<OperationContract()> _

  Sub AddRating(ByVal _productRating As ProductRating)

End Interface

The WCF service has three operations. When you opened the form, you called GetRatings to retrieve the ratings for all products. This method returns a list of instances of the ProductRating class, which has properties for the date of the rating, the product, the score it received and notes. When you clicked Get rating in the form, you called GetRating to retrieve the rating for a particular product. When you clicked Save rating in the form, you called AddRating to supply a new product rating.

The ServiceContract and OperationContract attributes each have several optional properties you can set to modify the service contract and change how clients and the service communicate. Table 1 lists the properties of the ServiceContract attribute.

Property Description

CallbackContract

Gets or sets the type of the callback contract when the contract is a duplex contract. In a duplex communication, both the client and service can send messages independently. A duplex contract is composed of two one-way contracts, one of which is the callback contract. You can learn more about this in the Messaging Patterns tutorial later in this series.

ConfigurationName

Gets or sets the name used to locate the service configuration in an application configuration file.

HasProtectionLevel

Gets a value that indicates whether the member has a protection level assigned. This enables you to apply security to messages.

Name

Gets or sets the name of the contract.

Namespace

Gets or sets the namespace for messages.

ProtectionLevel

Specifies whether the binding for the contract must support the value of the ProtectionLevel property.

SessionMode

Gets or sets whether sessions are allowed, not allowed or required.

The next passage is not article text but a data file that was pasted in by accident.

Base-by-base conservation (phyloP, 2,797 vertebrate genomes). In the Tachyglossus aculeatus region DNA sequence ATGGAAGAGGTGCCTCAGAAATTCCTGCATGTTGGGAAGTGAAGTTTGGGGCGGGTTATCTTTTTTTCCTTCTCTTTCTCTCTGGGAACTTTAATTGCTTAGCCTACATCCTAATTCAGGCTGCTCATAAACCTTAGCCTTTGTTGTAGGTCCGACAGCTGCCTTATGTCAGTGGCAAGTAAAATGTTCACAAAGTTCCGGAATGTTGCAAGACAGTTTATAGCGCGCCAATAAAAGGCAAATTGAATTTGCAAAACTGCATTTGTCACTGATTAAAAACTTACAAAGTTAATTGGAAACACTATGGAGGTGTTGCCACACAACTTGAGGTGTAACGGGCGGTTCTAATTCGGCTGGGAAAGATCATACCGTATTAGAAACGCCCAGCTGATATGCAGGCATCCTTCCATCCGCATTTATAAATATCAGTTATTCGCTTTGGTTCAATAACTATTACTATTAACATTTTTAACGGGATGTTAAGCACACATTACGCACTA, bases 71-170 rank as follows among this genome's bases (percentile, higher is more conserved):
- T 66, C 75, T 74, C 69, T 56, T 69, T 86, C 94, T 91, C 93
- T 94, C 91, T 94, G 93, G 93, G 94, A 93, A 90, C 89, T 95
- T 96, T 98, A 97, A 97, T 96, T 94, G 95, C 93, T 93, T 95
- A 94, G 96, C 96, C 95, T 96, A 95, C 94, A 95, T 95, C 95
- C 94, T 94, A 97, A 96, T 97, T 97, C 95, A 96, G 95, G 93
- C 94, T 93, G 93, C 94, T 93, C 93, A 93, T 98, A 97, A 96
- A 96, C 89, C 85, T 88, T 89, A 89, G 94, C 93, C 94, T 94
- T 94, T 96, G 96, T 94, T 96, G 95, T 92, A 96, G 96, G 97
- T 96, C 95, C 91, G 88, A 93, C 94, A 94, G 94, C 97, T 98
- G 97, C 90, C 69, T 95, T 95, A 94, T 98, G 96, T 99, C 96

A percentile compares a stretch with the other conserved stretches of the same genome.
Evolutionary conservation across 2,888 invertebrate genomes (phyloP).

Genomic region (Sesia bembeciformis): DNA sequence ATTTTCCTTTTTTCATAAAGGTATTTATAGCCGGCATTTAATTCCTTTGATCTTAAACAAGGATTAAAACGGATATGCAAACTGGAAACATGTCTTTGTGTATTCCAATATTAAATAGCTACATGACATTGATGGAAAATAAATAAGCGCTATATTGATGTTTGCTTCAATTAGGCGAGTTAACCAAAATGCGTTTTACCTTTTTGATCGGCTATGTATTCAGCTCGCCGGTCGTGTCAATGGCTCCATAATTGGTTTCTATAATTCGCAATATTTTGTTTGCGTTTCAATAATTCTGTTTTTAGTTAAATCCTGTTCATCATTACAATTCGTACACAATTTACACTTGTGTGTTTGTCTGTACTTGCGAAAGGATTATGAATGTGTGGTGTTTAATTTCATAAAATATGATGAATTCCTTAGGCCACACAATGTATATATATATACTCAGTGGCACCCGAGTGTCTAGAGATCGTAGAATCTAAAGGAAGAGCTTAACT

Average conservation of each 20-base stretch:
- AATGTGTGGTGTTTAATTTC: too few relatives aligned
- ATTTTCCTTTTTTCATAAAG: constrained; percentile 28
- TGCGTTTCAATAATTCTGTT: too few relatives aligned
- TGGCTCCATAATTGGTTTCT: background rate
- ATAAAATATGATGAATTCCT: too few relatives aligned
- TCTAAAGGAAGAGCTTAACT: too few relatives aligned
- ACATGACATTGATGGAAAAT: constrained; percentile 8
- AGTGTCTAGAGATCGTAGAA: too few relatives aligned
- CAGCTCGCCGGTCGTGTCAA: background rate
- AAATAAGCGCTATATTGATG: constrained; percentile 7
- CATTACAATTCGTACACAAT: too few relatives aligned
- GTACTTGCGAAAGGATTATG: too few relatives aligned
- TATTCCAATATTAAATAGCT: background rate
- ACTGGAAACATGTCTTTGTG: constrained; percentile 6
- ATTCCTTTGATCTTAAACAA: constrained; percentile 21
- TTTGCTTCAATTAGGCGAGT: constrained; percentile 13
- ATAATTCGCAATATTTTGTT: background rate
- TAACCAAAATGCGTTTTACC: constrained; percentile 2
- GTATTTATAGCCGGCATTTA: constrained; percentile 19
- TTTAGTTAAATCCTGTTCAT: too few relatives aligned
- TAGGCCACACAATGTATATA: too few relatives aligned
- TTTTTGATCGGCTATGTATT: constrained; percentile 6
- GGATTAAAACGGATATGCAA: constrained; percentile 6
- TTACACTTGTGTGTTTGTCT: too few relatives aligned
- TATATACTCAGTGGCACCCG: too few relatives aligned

Table 1. You can set these properties of the ServiceContract attribute.

Table 2 lists the properties of the OperationContract attribute.

Property Description

Action

Gets or sets the WS-Addressing action of the request message.

ASynchPattern

Indicates that an operation is implemented asynchronously using a Begin<methodName> and End<methodName> method pair in a service contract.

HasProtectionLevel

Gets a value that indicates whether the messages for this operation must be encrypted, signed, or both.

IsInitiating

Gets or sets a value that indicates whether the method implements an operation that can initiate a session on the server.

IsOneWay

Gets or sets a value that indicates whether an operation returns a reply message.

IsTerminating

Gets or sets a value that indicates whether the service operation causes the server to close the session after the reply message, if any, is sent.

Name

Gets or sets the name of the operation.

ProtectionLevel

Gets or sets a value that specifies whether the messages of an operation must be encrypted, signed, or both.

ReplyAction

Gets or sets the value of the SOAP action for the reply message of the operation.

Table 2. You can set these properties of the OperationContract attribute.

This tutorial only shows the Name and Namespace properties. Future tutorials in this series will cover additional properties of these attributes.